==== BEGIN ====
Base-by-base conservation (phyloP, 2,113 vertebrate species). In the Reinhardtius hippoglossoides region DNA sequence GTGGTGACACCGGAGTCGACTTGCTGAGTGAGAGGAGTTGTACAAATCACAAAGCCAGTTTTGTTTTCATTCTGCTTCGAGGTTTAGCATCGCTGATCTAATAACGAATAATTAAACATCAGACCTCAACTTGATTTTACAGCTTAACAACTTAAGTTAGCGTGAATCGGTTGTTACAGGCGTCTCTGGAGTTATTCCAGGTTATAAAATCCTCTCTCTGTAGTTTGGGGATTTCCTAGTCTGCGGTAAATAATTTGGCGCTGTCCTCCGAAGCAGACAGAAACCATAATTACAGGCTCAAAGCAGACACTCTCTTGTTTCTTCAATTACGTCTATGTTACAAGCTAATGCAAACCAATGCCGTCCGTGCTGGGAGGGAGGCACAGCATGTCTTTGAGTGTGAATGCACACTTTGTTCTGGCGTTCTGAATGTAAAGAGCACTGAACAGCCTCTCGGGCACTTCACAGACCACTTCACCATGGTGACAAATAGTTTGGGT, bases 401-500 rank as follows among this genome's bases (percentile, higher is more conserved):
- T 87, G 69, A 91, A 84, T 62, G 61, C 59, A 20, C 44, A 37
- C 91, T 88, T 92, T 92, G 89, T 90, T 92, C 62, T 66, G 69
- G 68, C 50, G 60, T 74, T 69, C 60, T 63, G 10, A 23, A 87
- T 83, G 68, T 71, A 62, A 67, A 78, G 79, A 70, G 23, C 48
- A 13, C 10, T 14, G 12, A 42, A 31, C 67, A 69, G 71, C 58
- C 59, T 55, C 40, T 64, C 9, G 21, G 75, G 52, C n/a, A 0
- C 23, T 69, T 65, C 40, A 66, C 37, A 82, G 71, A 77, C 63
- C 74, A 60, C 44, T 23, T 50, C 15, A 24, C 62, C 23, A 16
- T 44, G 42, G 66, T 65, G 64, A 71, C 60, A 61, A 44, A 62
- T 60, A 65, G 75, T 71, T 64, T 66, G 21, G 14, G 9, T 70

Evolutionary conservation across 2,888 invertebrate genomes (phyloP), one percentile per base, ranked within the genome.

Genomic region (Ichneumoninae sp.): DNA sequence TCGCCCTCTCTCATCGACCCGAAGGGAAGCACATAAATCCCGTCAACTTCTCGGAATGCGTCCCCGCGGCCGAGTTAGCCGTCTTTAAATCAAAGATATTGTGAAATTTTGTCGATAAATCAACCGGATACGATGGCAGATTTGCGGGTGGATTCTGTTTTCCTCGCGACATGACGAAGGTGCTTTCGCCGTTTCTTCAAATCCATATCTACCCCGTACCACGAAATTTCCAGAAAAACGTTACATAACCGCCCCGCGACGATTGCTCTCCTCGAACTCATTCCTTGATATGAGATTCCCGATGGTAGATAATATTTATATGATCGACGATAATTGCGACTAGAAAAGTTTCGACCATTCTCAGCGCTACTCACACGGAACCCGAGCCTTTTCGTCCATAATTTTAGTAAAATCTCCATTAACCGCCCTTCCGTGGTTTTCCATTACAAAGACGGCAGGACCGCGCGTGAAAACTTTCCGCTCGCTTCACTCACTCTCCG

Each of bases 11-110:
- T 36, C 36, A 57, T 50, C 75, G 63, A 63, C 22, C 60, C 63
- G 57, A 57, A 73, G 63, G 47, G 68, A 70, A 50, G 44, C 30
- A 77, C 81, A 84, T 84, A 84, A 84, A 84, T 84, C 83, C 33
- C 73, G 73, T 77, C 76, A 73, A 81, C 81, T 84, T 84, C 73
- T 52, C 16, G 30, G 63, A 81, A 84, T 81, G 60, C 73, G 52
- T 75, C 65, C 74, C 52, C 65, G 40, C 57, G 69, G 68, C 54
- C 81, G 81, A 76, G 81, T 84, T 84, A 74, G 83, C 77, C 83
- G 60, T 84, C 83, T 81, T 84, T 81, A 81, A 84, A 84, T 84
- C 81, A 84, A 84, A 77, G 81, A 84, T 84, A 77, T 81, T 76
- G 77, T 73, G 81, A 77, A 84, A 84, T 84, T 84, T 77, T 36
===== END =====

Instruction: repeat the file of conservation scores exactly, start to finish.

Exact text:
Base-by-base conservation (phyloP, 2,113 vertebrate species). In the Reinhardtius hippoglossoides region DNA sequence GTGGTGACACCGGAGTCGACTTGCTGAGTGAGAGGAGTTGTACAAATCACAAAGCCAGTTTTGTTTTCATTCTGCTTCGAGGTTTAGCATCGCTGATCTAATAACGAATAATTAAACATCAGACCTCAACTTGATTTTACAGCTTAACAACTTAAGTTAGCGTGAATCGGTTGTTACAGGCGTCTCTGGAGTTATTCCAGGTTATAAAATCCTCTCTCTGTAGTTTGGGGATTTCCTAGTCTGCGGTAAATAATTTGGCGCTGTCCTCCGAAGCAGACAGAAACCATAATTACAGGCTCAAAGCAGACACTCTCTTGTTTCTTCAATTACGTCTATGTTACAAGCTAATGCAAACCAATGCCGTCCGTGCTGGGAGGGAGGCACAGCATGTCTTTGAGTGTGAATGCACACTTTGTTCTGGCGTTCTGAATGTAAAGAGCACTGAACAGCCTCTCGGGCACTTCACAGACCACTTCACCATGGTGACAAATAGTTTGGGT, bases 401-500 rank as follows among this genome's bases (percentile, higher is more conserved):
- T 87, G 69, A 91, A 84, T 62, G 61, C 59, A 20, C 44, A 37
- C 91, T 88, T 92, T 92, G 89, T 90, T 92, C 62, T 66, G 69
- G 68, C 50, G 60, T 74, T 69, C 60, T 63, G 10, A 23, A 87
- T 83, G 68, T 71, A 62, A 67, A 78, G 79, A 70, G 23, C 48
- A 13, C 10, T 14, G 12, A 42, A 31, C 67, A 69, G 71, C 58
- C 59, T 55, C 40, T 64, C 9, G 21, G 75, G 52, C n/a, A 0
- C 23, T 69, T 65, C 40, A 66, C 37, A 82, G 71, A 77, C 63
- C 74, A 60, C 44, T 23, T 50, C 15, A 24, C 62, C 23, A 16
- T 44, G 42, G 66, T 65, G 64, A 71, C 60, A 61, A 44, A 62
- T 60, A 65, G 75, T 71, T 64, T 66, G 21, G 14, G 9, T 70

Evolutionary conservation across 2,888 invertebrate genomes (phyloP), one percentile per base, ranked within the genome.

Genomic region (Ichneumoninae sp.): DNA sequence TCGCCCTCTCTCATCGACCCGAAGGGAAGCACATAAATCCCGTCAACTTCTCGGAATGCGTCCCCGCGGCCGAGTTAGCCGTCTTTAAATCAAAGATATTGTGAAATTTTGTCGATAAATCAACCGGATACGATGGCAGATTTGCGGGTGGATTCTGTTTTCCTCGCGACATGACGAAGGTGCTTTCGCCGTTTCTTCAAATCCATATCTACCCCGTACCACGAAATTTCCAGAAAAACGTTACATAACCGCCCCGCGACGATTGCTCTCCTCGAACTCATTCCTTGATATGAGATTCCCGATGGTAGATAATATTTATATGATCGACGATAATTGCGACTAGAAAAGTTTCGACCATTCTCAGCGCTACTCACACGGAACCCGAGCCTTTTCGTCCATAATTTTAGTAAAATCTCCATTAACCGCCCTTCCGTGGTTTTCCATTACAAAGACGGCAGGACCGCGCGTGAAAACTTTCCGCTCGCTTCACTCACTCTCCG

Each of bases 11-110:
- T 36, C 36, A 57, T 50, C 75, G 63, A 63, C 22, C 60, C 63
- G 57, A 57, A 73, G 63, G 47, G 68, A 70, A 50, G 44, C 30
- A 77, C 81, A 84, T 84, A 84, A 84, A 84, T 84, C 83, C 33
- C 73, G 73, T 77, C 76, A 73, A 81, C 81, T 84, T 84, C 73
- T 52, C 16, G 30, G 63, A 81, A 84, T 81, G 60, C 73, G 52
- T 75, C 65, C 74, C 52, C 65, G 40, C 57, G 69, G 68, C 54
- C 81, G 81, A 76, G 81, T 84, T 84, A 74, G 83, C 77, C 83
- G 60, T 84, C 83, T 81, T 84, T 81, A 81, A 84, A 84, T 84
- C 81, A 84, A 84, A 77, G 81, A 84, T 84, A 77, T 81, T 76
- G 77, T 73, G 81, A 77, A 84, A 84, T 84, T 84, T 77, T 36